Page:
Not love, genes may impact quality of marriage: Study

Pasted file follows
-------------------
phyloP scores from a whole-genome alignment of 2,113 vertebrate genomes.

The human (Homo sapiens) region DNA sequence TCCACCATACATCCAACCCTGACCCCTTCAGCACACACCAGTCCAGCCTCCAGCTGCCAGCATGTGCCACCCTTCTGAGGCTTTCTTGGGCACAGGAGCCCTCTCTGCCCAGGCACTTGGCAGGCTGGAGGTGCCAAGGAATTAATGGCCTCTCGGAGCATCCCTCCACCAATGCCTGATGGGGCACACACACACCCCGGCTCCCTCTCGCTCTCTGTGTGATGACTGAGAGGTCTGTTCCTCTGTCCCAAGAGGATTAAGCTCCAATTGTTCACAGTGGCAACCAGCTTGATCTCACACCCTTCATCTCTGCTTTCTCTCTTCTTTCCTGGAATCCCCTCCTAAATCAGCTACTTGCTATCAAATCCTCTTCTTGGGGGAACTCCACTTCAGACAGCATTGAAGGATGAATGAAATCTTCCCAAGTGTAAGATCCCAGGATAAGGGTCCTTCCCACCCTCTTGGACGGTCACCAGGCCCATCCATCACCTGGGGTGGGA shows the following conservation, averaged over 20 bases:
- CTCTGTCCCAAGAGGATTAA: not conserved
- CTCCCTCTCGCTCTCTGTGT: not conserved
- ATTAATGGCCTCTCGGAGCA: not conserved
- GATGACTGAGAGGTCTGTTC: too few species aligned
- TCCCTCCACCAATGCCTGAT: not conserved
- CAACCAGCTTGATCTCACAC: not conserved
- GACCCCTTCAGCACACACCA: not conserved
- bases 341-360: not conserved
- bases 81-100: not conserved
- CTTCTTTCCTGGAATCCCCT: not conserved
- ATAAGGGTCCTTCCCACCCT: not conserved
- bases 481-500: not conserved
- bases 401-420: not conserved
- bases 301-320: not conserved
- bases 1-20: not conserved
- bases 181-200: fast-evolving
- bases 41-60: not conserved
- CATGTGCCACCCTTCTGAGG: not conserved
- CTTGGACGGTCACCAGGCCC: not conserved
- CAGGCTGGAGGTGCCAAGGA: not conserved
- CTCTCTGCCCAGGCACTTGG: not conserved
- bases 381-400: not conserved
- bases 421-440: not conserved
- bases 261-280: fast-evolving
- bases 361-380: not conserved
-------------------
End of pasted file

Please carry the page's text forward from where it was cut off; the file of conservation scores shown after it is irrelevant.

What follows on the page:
A new study now finds that the quality of a person's marriage could be affected by their genes. The study was conducted at Binghamton University, State University of New York. A research team, led by Richard Mattson evaluated whether different genotypes of the Oxytocin Receptor gene (OXTR) influenced how partners support one another, which is a key determinant of overall marital quality. OXTR was targeted because it is related to the regulation and release of oxytocin, which is a hormone associated with feeling of love and attachment. Oxytocin also appears to be relevant to social cognition and a wide range of social behaviour. Speaking about the study, Mattson said that while prior research has hinted that marital quality is, at least partially, impacted by genetic factors, and that oxytocin may be relevant to social support -- a critical aspect of intimate partnerships, his study is the first to provide evidence that variation on specific genes related to oxytocin functioning impact overall marital quality. The research team recruited 79 couples and asked each partner individually to come up with an issue to discuss involving something they identify as their most salient personal problem that was not related to their partner or partner's family (e.g., problems at work). They discussed each topic for 10 minutes, recorded it and later coded the conversations to see how support was provided and received by each partner. Couples were also asked to separately respond to several questionnaires, including the index of perceived quality of support during the prior interaction, and saliva samples for genotyping were taken at the end of the study session.The team's findings highlight that particular genes may impact marital quality by influencing important relational processes, but that context shapes when particular genotypes are more or less beneficial to the marriage.